U.S. Naval Research Laboratory’s Scientific Development Squadron (VXS) 1 mobilized a crew for a NP-3C Orion operation with less than 24 hours’ notice to airdrop 18 SOFAR Spotter buoys in the Gulf of Mexico ahead of Hurricane Idalia on Monday, August 28. The VXS-1 crew personally deployed the buoys from the aircraft on behalf of researchers working with the National Oceanographic Partnership Program (NOPP) Hurricane Coastal Impacts (NHCI).
VXS-1 airdropped the Spotters hours before Hurricane Idalia made landfall near Keaton Beach, Florida at approximately 7:45 a.m. EDT. The squadron deployed the fleet of Spotters into the path of the hurricane from 1,000 feet aboard the P-3 traveling at 150 mph. The buoys observed Hurricane Idalia’s wave height, sea surface temperature, and barometric pressure in real-time between the afternoons of Monday, August 28 and Wednesday, August 30. The precisely executed drop enabled the Spotters to make direct observations near the eye wall and dangerous right-front quadrant of Idalia.
“The team pulled together quickly to execute the mission and aid the researchers with an opportunity they couldn’t lose,” said Project Director Lt. Cmdr. Nicholas Peter. “Hurricane Idalia intensified quickly and we’re proud of the squadron’s readiness and ability to meet our mission as the Navy’s only research squadron.”
The 10 Spotters continue to make real-time observations of wave conditions off the northwest coast of Florida. The data collected by the buoys will contribute to and improve existing forecast models and enable better understanding of hurricane dynamics, prediction of hurricane impacts, and be used to protect coastal communities. The NHCI project is focused on creating models for the U.S. Gulf Coast, Florida Coast and Eastern Seaboard.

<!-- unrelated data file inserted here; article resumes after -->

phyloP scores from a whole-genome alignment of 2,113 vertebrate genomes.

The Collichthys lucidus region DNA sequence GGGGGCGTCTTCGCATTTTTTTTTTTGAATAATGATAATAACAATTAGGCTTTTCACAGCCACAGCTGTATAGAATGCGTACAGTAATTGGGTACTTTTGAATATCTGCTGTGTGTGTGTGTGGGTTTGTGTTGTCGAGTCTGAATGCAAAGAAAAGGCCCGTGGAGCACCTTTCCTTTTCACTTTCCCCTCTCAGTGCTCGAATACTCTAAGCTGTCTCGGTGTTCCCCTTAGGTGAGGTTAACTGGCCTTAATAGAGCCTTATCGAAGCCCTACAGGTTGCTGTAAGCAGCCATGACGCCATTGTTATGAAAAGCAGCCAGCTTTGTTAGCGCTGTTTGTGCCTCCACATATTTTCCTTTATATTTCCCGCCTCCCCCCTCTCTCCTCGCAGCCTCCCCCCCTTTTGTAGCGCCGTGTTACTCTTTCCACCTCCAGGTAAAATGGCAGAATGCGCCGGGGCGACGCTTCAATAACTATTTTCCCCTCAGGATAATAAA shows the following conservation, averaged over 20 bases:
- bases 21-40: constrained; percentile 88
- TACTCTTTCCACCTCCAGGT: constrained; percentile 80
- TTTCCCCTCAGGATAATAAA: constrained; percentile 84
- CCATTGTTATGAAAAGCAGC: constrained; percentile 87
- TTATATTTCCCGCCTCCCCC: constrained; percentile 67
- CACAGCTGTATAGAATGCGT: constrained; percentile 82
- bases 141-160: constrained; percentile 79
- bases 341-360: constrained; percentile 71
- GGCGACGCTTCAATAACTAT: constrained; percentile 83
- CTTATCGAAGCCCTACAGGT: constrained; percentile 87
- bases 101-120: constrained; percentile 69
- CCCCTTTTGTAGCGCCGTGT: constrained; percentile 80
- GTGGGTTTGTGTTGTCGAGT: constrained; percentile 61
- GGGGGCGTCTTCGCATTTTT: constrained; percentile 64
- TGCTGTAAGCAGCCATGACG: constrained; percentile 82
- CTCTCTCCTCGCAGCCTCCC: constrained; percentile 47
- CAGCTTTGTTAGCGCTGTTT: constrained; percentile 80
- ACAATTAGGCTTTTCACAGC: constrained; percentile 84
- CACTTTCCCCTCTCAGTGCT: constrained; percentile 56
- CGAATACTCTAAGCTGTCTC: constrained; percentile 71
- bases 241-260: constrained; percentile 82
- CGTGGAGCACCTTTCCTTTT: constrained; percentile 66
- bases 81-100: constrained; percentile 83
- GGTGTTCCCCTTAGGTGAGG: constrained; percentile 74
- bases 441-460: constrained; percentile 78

“Our unique mission and ability to operate around the world, enabling research for the Department of the Navy and its partners is crucial to scientific and technological innovation,” said Commanding Officer Cmdr. Aaron Roberts. “Airborne data-collection missions like the Idalia operation facilitate the next generation of scientific research and environmental prediction, keeping civilians and military members safe from extreme events.”
The NHCI program consists of numerous government, industry, and academic partner organizations. These organizations are broken into five tasks and ten teams, with each team focusing on a specific task based on the team’s expertise and the resources they have available. The U.S. Naval Research Laboratory (NRL)’s Marine Meteorology research team out of Monterey, California is assigned Task 0 while VXS-1 contributes operationally as demonstrated with the airdrop ahead of Hurricane Idalia.
The Marine Meteorology team uses NRL’s proprietary Coupled Ocean-Atmosphere Mesoscale Prediction System for Tropical Cyclones (COAMPS-TC) and 11-member prediction ensemble system to accurately create hindcasts of hurricanes detailing the tropical cyclone track, size and intensity for retrospective analysis to contribute to atmospheric reforecasts and reanalyses. COAMPS-TC also provides real-time updates to other NHCI teams for timely prediction and operational readiness.
The NHCI aims to predict coastal impacts during hurricane seasons 2022-2024. These research-grade forecasts will facilitate innovation to better prepare coastal communities for extreme weather events. Since 1980, extreme weather events have cost the U.S. 1.8 trillion dollars and are expected to increase in intensity and frequency according to NOPP.
Research squadron VXS-1 mobilizes quickly to track Hurricane Idalia (2023, September 16)
retrieved 16 September 2023
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